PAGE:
The contingent workforce has edged into popularity with freelancers, temporary or contract staff being hired more often to fill the immediate shortage of staff, according to a survey. This has lead flexible work hours to become a commonplace trend in the country
“In today’s challenging business environment, some leaders are already working towards ensuring that they have a nimble workforce. To adapt during times of uncertainty, they are becoming increasingly dependent on contingent workers,” Francis Padamadan, Country Director, KellyOCG said.
The talent management solutions provider has released the Workforce Agility Barometer Report which stated that assignments which are project-based are gaining popularity in developing countries. It also said that about 71 per cent of C-suite leaders across the world are hoping to increase their percentage of contingent workers in the next two years.
About 210 C-suite level executives from India, Singapore, Australia and Malaysia took part in the study. They were from varying backgrounds including life sciences, banking and financial services, manufacturing and healthcare and medical services.
According to 52 per cent of C-suite leaders in India, attracting talent in the country becomes difficult when there is a ‘lack of available talent’.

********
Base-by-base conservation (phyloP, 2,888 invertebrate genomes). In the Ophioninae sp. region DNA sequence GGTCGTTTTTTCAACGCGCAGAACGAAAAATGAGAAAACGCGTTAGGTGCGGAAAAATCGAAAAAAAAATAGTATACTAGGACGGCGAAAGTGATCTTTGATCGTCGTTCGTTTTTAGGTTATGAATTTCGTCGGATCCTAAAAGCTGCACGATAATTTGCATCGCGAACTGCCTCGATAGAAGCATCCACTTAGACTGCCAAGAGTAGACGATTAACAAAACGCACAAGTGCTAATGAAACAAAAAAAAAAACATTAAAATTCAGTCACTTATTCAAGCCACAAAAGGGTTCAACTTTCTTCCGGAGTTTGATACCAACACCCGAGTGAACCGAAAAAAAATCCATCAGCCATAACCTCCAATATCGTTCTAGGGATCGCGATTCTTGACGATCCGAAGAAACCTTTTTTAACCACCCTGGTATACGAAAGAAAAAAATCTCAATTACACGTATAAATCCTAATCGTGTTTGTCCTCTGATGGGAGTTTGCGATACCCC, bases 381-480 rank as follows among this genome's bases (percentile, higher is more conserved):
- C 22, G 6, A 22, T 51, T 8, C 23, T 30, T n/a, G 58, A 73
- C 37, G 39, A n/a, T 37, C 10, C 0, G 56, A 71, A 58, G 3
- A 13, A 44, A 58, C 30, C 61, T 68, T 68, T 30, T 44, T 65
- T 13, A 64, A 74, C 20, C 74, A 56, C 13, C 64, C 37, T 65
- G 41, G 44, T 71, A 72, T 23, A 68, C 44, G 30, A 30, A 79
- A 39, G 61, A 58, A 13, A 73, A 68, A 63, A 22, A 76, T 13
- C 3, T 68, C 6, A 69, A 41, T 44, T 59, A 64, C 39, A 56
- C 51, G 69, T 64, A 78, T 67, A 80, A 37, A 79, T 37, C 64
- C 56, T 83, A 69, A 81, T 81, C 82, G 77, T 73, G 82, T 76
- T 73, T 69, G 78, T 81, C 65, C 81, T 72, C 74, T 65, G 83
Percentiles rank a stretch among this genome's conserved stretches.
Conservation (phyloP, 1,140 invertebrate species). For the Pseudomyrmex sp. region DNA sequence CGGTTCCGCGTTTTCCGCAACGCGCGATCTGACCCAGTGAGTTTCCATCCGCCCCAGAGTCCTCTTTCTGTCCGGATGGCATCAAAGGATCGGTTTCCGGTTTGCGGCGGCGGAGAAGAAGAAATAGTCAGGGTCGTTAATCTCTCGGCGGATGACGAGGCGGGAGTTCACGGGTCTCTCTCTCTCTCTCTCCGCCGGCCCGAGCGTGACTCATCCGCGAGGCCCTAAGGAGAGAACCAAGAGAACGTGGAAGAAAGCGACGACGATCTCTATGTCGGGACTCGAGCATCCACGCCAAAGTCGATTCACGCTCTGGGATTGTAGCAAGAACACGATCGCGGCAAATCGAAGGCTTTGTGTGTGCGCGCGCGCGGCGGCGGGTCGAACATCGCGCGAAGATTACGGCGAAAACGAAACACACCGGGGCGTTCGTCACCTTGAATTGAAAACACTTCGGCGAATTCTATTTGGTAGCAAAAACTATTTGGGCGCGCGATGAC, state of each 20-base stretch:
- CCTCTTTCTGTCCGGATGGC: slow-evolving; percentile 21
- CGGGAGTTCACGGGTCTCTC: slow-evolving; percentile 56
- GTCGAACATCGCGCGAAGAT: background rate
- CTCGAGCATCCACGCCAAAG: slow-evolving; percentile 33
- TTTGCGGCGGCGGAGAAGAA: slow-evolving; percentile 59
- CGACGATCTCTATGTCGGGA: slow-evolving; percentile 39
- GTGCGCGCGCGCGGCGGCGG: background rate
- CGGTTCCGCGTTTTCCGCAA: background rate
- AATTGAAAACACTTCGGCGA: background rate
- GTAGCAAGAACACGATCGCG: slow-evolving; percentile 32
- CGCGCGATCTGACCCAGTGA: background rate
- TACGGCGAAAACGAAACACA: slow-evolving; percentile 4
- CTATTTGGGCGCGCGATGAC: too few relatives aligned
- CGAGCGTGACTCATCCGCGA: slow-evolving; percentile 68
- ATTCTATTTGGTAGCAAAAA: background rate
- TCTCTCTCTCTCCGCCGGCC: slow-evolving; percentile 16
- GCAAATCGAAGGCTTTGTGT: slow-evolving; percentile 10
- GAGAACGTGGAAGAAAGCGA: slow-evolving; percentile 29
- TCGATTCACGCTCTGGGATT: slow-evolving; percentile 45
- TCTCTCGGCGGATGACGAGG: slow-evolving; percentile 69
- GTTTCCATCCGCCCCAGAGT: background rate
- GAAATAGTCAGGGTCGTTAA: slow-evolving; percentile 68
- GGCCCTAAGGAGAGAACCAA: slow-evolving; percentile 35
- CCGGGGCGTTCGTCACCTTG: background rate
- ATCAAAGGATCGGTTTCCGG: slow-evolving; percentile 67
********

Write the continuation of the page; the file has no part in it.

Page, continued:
The report noted that Indian firms do plan to overcome this talent shortage by building short term contingency plans which will last for a period of one to three years.
“Many companies are now looking beyond filling immediate talent shortages and have started to recognise the contingent workforce as an integral part of a more holistic workforce structure,” said Padamadan.
According to about 68 per cent of top executives, contingency workforces allowed an ‘access to specialist skills and expertise that lie outside of the organisation’. The report states that businesses have expanded their use of contingency workforces over the past few years. This talent pool has, thereby, been leveraged more strategically.